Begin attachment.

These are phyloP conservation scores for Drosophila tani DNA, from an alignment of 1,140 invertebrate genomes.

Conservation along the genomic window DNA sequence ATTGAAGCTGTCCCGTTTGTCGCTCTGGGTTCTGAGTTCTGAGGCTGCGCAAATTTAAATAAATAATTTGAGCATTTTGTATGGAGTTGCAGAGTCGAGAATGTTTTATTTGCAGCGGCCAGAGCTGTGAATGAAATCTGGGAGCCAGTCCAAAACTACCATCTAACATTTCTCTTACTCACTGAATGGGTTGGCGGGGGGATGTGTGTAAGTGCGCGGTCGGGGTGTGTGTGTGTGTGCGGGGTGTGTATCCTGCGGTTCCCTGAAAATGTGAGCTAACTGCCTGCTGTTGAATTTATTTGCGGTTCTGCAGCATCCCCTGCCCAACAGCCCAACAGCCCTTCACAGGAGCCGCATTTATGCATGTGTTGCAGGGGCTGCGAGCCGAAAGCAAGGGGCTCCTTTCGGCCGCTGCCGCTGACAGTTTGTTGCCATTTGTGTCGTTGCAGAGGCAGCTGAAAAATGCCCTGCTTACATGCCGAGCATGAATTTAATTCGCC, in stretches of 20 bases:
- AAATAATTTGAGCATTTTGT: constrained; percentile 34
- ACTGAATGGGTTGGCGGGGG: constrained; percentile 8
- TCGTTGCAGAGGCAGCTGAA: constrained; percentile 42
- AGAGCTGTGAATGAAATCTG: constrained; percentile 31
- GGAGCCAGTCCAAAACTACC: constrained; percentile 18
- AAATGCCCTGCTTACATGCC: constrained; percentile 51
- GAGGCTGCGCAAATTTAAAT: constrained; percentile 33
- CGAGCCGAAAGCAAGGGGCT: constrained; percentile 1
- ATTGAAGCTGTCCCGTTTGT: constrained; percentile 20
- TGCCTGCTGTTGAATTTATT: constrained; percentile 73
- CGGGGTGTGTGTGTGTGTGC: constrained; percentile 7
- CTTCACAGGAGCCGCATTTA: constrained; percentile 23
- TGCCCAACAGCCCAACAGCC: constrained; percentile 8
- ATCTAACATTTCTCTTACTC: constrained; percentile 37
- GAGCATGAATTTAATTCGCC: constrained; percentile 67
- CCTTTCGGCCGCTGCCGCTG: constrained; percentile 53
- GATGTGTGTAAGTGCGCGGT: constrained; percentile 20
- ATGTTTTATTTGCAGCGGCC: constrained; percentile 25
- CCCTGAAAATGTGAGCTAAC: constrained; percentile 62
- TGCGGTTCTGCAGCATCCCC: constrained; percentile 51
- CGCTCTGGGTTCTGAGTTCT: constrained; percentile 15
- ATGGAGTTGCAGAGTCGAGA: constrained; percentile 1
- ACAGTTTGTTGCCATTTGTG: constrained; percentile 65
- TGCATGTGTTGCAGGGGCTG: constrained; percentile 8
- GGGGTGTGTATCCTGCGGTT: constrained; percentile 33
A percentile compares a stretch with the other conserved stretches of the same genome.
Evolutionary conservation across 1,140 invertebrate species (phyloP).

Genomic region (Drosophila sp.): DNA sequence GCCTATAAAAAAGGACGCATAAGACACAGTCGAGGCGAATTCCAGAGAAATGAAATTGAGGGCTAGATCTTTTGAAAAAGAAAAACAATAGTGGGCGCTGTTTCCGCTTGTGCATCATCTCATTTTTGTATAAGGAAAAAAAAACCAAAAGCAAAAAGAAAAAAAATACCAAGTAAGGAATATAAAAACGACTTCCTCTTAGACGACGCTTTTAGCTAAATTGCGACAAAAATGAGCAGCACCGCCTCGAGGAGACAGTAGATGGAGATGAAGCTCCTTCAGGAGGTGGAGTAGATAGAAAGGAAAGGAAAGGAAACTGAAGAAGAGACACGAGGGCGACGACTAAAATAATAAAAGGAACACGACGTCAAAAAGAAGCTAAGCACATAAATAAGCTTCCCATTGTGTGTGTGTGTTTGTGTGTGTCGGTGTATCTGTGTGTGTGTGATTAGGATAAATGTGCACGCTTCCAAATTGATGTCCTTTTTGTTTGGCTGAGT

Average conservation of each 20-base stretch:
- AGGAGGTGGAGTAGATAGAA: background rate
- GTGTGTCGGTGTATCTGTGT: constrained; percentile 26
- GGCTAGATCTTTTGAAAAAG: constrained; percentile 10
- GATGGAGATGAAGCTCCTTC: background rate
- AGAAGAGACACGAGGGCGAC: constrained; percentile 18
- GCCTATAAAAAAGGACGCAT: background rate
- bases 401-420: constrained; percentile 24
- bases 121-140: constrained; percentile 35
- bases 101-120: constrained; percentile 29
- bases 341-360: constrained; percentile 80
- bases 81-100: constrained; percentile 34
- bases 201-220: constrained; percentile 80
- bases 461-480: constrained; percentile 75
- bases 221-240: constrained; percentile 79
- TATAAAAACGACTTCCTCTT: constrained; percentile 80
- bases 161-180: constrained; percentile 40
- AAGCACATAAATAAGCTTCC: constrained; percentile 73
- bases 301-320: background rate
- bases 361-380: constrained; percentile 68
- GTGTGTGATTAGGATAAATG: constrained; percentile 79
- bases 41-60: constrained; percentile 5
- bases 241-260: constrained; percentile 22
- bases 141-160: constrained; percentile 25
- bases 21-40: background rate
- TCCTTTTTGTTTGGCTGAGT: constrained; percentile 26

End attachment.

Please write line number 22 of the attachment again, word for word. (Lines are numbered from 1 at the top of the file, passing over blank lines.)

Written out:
- TGCGGTTCTGCAGCATCCCC: constrained; percentile 51